Real misconception of a business valuation

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Business valuation

Many business owners believe there is flexibility in moving the goal posts of a business valuation. The reality is they are not wearing the correct hat when they attempt to move the goals posts.

Firstly, a business is a separate legal entity in its own right, and the belief that a director has the choice that they can add and take from the business as they want is incorrect. There are legal and tax implications in every decision made on behalf of the legal entity by the director, never mind the solvency implications.

Far to often when reviewing a business valuation and discussing it with the business owners, it never surprises me when sale of a business does not go through. Way too many business owners receive an offer for the business, and then suddenly they believe there is an opportunity to move the goal posts by trying to change the baskets of goods included in the valuation/sale of the business.

Secondly the legal entity owns the assets, liabilities, services, goods etc and not the directors. There are separate tax implications for the directors, as well as the business when disposing of an asset, settling a liability, in fact any transaction relating to the business.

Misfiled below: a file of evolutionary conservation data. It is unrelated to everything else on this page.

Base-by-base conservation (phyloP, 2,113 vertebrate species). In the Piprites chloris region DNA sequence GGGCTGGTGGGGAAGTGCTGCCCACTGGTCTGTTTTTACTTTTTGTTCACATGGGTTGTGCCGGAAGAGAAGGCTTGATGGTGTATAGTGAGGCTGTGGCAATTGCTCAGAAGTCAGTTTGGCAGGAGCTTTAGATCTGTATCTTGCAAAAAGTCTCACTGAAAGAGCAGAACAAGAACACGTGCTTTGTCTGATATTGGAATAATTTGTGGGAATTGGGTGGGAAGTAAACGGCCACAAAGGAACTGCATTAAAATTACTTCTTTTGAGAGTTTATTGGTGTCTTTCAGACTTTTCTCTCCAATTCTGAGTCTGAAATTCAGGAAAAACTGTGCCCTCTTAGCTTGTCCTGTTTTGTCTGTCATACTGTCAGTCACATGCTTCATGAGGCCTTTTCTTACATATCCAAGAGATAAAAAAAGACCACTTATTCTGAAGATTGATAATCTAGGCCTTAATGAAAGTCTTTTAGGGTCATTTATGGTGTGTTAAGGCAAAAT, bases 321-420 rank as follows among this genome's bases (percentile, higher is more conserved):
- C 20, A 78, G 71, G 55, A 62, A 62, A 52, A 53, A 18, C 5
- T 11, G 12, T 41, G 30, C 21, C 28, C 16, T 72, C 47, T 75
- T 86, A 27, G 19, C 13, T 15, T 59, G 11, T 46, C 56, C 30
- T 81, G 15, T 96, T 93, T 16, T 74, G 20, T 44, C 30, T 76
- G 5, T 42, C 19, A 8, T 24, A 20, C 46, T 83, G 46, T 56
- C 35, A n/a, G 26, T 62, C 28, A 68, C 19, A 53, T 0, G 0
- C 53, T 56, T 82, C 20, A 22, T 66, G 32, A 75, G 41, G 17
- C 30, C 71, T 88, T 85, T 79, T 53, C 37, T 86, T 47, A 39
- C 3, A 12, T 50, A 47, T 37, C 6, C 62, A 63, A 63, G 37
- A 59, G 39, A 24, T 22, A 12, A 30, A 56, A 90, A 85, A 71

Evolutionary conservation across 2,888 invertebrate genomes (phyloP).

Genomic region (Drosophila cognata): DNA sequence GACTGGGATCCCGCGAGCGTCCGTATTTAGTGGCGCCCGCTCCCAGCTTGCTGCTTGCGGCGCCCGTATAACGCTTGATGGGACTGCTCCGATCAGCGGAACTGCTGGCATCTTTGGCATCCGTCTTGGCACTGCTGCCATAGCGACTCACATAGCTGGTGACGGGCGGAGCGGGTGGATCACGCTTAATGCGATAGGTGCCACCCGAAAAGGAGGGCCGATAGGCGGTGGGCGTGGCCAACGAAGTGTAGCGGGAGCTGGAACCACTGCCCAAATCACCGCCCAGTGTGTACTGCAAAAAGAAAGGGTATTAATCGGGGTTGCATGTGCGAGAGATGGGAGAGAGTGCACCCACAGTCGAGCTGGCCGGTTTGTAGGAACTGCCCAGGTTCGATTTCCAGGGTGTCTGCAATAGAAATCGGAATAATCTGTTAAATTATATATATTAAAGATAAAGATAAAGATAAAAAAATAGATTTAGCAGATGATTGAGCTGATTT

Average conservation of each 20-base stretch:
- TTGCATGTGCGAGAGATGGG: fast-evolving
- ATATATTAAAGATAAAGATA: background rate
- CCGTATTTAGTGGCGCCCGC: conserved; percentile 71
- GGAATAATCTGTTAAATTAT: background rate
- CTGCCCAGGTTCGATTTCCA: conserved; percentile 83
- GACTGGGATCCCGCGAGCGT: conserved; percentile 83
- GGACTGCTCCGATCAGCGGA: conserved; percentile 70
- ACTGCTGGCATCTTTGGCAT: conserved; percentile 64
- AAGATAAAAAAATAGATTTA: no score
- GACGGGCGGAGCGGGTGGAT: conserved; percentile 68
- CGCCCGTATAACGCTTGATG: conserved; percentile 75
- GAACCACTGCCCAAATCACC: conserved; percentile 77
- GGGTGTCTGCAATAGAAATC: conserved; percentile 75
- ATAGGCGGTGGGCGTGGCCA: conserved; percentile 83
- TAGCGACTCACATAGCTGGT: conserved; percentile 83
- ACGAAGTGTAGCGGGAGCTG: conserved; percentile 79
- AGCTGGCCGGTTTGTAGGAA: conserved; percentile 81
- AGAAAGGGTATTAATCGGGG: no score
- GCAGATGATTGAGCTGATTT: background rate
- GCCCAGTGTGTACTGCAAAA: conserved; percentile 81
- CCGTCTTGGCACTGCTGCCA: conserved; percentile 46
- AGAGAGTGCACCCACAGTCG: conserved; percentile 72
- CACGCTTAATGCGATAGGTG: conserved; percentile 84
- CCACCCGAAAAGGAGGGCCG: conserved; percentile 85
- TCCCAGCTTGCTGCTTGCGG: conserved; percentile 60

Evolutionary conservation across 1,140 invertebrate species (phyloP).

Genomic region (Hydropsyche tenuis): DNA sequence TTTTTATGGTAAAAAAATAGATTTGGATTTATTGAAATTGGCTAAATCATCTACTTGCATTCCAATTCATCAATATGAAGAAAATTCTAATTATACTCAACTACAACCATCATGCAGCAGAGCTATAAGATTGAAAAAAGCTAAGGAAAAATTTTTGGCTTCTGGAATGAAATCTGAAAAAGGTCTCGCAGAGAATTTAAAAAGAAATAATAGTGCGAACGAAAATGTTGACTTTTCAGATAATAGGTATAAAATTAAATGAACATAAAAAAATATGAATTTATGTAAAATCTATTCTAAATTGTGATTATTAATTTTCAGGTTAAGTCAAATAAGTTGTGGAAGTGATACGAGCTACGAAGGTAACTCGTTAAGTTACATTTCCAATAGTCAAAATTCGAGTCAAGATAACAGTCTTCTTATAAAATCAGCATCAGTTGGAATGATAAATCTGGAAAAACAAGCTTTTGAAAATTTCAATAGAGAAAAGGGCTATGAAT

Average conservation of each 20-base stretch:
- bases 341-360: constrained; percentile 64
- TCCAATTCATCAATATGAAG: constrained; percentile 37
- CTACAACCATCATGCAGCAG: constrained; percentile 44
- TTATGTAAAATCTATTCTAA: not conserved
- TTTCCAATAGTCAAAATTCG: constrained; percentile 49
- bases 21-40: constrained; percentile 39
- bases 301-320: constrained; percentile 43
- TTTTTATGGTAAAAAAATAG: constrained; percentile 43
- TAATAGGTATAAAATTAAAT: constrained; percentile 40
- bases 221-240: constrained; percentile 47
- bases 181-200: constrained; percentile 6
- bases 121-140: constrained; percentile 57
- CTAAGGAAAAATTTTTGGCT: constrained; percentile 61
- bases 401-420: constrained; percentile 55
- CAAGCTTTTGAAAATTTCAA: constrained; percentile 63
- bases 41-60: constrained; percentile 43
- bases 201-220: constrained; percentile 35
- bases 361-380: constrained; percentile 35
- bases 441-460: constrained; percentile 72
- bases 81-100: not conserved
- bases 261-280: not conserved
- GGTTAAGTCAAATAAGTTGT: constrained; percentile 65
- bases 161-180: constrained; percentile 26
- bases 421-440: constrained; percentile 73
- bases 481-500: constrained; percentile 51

The reality is that not all business owners understand the legal, tax and solvency implications of some of the decisions that are made.

I had a recent scenario where a proposal was made to the business owner for their business, and then suddenly they believed they had the right to change the basket of goods resulting in the goal posts being moved, and the business taking on a totally new value from the original valuation.

The decision they made took a win-win scenario where they would achieve the asking price they wanted (ideal scenario for them), then they came back with the belief they had the power to change the asset structure of the business to create a win-lose scenario in their favour.

The reality and impact of their decision was as follows, the proposed changes they wanted, took the business sale from a win-win scenario to a win-lose scenario, which in the end resulted in a final lose-lose scenario.

Why, because the impact of their decision and the belief they had that they could move the goal post if they decided to go ahead, would result in the business being insolvent and be forced into liquidation. Why would someone pay for an insolvent business? Would you?

It is for this reality that 9 out of 10 business are not sold because there is the misconception that the basket of goods that legally belong in the business valuation, can be modified to suite the personal interest of the director/s.

If you are seeking the ideal win-win scenario then get in touch, or if you need to understand what should be in your business basket of goods and what should not.

If you are thinking about putting your business on the market, we can assist you in this regard.

We will follow with a later article on our valuation process as well as a separate article on why we do not use business brokers, so if you would like to receive updates, subscribe to our newsletter on our website www.raxsonic.com

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